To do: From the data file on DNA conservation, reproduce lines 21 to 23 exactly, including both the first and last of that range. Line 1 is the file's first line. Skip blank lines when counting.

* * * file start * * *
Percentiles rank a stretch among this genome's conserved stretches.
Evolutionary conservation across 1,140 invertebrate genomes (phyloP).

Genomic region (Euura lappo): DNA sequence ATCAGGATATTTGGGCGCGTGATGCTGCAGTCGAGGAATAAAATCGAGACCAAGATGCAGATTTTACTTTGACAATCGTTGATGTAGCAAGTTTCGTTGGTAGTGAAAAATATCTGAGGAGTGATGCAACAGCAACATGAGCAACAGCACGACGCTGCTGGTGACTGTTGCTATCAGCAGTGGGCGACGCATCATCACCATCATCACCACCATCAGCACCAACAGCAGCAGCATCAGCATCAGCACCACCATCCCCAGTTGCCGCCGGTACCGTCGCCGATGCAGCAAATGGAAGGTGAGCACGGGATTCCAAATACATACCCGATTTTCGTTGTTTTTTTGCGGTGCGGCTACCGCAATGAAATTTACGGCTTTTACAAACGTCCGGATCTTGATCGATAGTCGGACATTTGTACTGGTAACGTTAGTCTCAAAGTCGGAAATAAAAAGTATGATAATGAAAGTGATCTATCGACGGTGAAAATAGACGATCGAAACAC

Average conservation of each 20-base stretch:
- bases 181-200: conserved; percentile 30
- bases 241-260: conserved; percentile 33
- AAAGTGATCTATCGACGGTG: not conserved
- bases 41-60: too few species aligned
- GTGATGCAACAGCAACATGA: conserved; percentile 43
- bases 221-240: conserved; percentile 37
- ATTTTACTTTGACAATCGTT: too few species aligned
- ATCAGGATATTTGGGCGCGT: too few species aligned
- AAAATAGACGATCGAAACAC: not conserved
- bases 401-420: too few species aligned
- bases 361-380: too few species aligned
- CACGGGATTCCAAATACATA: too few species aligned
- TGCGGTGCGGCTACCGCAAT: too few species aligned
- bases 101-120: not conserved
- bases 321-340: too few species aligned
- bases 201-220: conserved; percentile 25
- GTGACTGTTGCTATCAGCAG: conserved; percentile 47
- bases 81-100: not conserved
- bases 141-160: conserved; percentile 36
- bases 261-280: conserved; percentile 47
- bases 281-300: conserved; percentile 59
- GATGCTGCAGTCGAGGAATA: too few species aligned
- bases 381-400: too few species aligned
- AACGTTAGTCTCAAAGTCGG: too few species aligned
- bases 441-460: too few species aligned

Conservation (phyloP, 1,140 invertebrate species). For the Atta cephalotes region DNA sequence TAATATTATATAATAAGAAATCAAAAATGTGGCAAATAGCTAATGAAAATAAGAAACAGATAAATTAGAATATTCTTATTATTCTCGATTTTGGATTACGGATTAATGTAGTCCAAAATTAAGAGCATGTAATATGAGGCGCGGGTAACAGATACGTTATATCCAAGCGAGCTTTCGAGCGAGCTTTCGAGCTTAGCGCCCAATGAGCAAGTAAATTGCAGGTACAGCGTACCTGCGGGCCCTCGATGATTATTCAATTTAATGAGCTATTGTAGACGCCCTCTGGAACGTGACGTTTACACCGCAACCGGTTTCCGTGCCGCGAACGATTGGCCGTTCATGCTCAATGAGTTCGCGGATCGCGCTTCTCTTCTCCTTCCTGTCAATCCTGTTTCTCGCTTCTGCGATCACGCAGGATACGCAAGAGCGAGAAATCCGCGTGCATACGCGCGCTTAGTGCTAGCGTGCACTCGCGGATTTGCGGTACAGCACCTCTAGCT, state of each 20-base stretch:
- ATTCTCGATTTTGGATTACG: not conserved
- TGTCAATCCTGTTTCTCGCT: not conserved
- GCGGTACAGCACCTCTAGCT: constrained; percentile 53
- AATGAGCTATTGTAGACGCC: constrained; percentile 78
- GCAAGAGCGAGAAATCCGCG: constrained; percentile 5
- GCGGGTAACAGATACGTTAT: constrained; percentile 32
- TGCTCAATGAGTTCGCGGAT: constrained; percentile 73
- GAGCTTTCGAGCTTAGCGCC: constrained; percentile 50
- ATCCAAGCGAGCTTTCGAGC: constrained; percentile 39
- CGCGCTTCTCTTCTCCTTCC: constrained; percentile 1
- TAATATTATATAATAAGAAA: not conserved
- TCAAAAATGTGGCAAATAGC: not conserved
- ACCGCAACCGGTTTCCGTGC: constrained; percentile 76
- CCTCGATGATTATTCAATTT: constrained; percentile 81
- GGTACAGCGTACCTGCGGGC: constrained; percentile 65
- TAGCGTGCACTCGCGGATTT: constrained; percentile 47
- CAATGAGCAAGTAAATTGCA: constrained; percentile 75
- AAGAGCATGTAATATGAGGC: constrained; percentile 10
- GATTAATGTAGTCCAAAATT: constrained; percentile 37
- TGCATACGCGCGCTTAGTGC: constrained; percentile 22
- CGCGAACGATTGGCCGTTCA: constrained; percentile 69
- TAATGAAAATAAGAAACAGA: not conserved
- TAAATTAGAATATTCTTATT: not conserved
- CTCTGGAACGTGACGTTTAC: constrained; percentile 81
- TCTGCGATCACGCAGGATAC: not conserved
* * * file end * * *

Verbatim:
- GTGACTGTTGCTATCAGCAG: conserved; percentile 47
- bases 81-100: not conserved
- bases 141-160: conserved; percentile 36